Boy Asked To Use His Own Pencils At School, And Then The Teacher Noticed Red Writing On One Side

You may be familiar with the concept of slipping a note into a child’s lunchbox as a simple and endearing way for parents to express their love during the school day. What if there was a way to extend this gesture throughout the entire school day, beyond just lunchtime? One inventive mom found an effortless method to achieve this, and when her child’s teacher learned about it, she felt compelled to share the idea with others.

A teacher named Amanda Cox recounted a day when she was in need of pencils and asked her students to contribute any they had in their desks. One student, who had pencils from his mom, sought permission to keep them. Cox gladly agreed, but to her surprise, the student chose to share some of those pencils with his classmates. Intrigued, Cox accepted the pencils and, while sharpening them later, discovered a heartwarming detail.

Upon closer inspection, she noticed that the student’s mother had taken the time to write sweet messages on the pencils. Impressed by the gesture, Cox asked the student to show her the rest of the pencils, and the heartfelt messages she read on them left a lasting impression. The image below displays the touching notes the student’s mother had written on his pencils.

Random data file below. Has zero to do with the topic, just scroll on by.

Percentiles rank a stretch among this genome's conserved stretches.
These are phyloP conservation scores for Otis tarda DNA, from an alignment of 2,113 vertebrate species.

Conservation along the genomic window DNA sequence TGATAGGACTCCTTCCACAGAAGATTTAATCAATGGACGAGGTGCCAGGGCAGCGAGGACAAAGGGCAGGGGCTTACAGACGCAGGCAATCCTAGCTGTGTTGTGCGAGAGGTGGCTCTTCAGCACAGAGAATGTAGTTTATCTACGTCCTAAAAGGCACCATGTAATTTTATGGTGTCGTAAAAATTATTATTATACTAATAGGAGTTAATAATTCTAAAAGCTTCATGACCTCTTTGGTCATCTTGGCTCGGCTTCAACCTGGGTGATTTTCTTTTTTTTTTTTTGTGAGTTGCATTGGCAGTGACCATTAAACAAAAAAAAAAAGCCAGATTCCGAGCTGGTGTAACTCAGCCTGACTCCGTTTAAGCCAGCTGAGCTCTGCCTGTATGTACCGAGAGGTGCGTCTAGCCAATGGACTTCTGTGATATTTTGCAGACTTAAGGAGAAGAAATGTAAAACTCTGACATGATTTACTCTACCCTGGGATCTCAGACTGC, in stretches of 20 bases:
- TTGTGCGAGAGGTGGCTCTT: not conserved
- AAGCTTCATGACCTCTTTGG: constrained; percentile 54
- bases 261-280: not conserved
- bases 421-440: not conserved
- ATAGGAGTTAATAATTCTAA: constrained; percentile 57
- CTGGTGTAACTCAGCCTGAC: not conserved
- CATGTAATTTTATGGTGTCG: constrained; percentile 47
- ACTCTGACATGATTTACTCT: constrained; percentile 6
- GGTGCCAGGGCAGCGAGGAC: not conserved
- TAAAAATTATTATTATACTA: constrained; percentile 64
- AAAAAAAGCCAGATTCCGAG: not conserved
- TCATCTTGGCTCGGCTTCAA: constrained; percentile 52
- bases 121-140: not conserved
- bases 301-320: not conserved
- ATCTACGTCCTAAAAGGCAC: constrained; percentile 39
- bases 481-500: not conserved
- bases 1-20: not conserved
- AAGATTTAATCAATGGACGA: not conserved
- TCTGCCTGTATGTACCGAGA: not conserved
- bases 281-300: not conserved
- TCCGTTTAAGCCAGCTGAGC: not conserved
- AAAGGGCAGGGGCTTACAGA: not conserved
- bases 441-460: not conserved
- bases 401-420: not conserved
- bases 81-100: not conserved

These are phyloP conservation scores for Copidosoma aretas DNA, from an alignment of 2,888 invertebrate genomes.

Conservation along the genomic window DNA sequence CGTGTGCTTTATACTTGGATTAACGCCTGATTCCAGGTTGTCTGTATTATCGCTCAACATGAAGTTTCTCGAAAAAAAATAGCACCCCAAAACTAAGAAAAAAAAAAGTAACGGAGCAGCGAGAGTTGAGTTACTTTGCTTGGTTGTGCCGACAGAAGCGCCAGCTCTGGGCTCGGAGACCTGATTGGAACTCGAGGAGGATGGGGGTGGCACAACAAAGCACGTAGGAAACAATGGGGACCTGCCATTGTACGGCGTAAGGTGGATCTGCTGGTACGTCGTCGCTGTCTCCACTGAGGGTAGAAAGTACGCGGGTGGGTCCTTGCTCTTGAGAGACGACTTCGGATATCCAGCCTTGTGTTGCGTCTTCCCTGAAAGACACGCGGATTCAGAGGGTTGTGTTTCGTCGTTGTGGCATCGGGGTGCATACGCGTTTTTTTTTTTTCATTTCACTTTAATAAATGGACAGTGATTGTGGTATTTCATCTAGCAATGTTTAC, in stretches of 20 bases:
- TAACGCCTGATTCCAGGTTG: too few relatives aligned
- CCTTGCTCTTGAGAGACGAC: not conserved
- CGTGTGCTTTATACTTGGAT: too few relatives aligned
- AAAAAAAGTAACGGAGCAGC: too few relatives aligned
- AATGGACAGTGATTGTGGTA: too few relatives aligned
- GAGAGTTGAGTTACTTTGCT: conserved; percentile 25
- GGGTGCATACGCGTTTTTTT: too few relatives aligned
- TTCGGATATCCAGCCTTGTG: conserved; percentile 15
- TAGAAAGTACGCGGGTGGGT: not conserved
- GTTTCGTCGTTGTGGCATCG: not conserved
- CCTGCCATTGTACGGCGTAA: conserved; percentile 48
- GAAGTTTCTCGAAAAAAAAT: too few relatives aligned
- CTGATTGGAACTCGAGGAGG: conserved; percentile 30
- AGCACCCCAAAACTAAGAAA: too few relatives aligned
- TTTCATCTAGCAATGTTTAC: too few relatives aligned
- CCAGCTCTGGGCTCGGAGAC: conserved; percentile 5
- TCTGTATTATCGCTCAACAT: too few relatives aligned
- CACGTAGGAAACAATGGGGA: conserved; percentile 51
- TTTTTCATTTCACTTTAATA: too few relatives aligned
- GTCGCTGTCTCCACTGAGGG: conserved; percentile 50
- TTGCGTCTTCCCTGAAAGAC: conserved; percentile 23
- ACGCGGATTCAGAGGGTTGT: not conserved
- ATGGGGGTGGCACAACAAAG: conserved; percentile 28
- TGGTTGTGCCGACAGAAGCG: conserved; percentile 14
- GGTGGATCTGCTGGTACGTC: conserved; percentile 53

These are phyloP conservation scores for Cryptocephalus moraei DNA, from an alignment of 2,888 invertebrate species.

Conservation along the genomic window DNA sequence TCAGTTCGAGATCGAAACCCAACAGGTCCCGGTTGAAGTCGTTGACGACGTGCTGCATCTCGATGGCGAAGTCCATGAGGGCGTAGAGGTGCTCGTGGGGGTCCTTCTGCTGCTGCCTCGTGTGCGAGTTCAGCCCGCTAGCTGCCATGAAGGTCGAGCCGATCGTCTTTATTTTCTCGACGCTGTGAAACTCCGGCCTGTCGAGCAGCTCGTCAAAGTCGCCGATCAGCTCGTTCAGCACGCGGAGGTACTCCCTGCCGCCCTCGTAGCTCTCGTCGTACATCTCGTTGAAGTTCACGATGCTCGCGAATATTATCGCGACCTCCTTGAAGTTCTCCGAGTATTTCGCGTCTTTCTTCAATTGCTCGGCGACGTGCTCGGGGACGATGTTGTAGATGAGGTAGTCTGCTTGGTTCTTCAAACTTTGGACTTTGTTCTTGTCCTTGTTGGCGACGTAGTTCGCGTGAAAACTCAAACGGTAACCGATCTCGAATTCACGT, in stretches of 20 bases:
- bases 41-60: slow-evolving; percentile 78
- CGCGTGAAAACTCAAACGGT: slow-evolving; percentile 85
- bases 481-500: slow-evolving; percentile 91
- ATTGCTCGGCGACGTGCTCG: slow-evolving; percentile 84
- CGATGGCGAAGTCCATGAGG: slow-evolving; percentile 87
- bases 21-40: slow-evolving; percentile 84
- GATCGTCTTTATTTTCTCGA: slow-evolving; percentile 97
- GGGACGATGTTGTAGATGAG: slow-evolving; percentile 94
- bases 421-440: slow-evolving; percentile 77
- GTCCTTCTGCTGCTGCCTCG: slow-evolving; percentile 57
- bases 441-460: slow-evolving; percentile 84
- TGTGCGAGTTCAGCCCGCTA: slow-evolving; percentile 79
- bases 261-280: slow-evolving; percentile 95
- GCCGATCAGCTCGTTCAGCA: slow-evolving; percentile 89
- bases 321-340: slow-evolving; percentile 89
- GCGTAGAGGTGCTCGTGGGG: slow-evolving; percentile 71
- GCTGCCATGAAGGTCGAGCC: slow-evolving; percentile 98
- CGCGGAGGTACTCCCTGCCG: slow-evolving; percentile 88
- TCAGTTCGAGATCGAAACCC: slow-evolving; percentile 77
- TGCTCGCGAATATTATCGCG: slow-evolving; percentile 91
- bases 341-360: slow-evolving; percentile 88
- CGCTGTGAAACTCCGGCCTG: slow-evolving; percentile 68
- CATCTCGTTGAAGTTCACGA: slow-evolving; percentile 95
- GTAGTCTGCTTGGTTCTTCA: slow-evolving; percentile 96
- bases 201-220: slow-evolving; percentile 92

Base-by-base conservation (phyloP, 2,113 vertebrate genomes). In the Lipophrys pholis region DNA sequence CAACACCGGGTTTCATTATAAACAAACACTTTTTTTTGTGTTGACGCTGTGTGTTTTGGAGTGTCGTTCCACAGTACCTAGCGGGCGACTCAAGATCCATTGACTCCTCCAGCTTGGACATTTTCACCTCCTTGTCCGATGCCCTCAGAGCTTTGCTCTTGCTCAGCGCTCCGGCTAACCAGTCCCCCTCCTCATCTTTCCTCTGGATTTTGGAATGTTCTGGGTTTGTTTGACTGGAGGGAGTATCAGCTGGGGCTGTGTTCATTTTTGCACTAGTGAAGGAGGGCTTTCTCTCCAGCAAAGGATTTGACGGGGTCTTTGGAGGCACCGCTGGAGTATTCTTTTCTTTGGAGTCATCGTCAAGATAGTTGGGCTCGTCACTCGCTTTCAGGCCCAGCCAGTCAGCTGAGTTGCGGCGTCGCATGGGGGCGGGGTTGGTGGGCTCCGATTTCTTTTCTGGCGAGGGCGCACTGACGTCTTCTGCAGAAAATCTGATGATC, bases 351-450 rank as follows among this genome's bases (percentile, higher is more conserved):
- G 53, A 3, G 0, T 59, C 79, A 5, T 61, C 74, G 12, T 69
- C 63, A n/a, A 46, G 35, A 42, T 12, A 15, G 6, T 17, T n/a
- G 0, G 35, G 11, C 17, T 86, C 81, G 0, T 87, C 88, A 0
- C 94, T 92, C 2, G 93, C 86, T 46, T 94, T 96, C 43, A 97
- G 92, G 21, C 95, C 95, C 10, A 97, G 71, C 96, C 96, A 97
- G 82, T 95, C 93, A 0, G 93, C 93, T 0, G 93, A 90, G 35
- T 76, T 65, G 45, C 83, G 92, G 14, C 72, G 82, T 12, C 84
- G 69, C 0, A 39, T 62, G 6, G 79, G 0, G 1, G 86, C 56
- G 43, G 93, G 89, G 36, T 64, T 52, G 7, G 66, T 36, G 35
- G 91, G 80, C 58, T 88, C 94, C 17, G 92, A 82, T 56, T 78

Amanda Cox via Facebook

In case you can’t read the mother’s writing, the messages are:

  • you are so talented
  • this will be a great year
  • you are creative
  • you are phenomenal
  • never give up
  • you can do this
  • you are very knowledgeable
  • you are a math whiz
  • you are intelligent
  • proud of you every day
  • I love you!
  • you have a brilliant mind
  • you are wonderful
  • you are a problem solver
  • follow your dreams
  • you are perfect
  • I love you!
  • I am proud of you
  • you will change the world
  • you are amazing
  • you are the best
  • you are important

The teacher was blown away by the mother’s idea to write affirmations on the pencils and by the student’s willingness to share the pencils with his fellow students so they could have a positive message on their pencils too. Cox wrote, “This probably took his mom a few minutes to do but lit up his whole day at school. He wasn’t embarrassed that his mom wrote on his pencils. Thanks to his mom, he was reminded of his self worth and wanted to share the same feeling with his classmates.”

Cox ended her post by emphasizing how important it is for parents and teachers to tell their kids “that they are important, talented, loved, knowledgeable, and so much more.” She added, “Remember that you may be the only one telling and reminding them these things and EVERY kid needs to know their value. This is why I teach.”

Many people commented on Cox’s post sharing how much they love this idea and that they plan to try this idea.

What do you think of the idea of writing affirmations on your child’s pencils? Are you going to try it?

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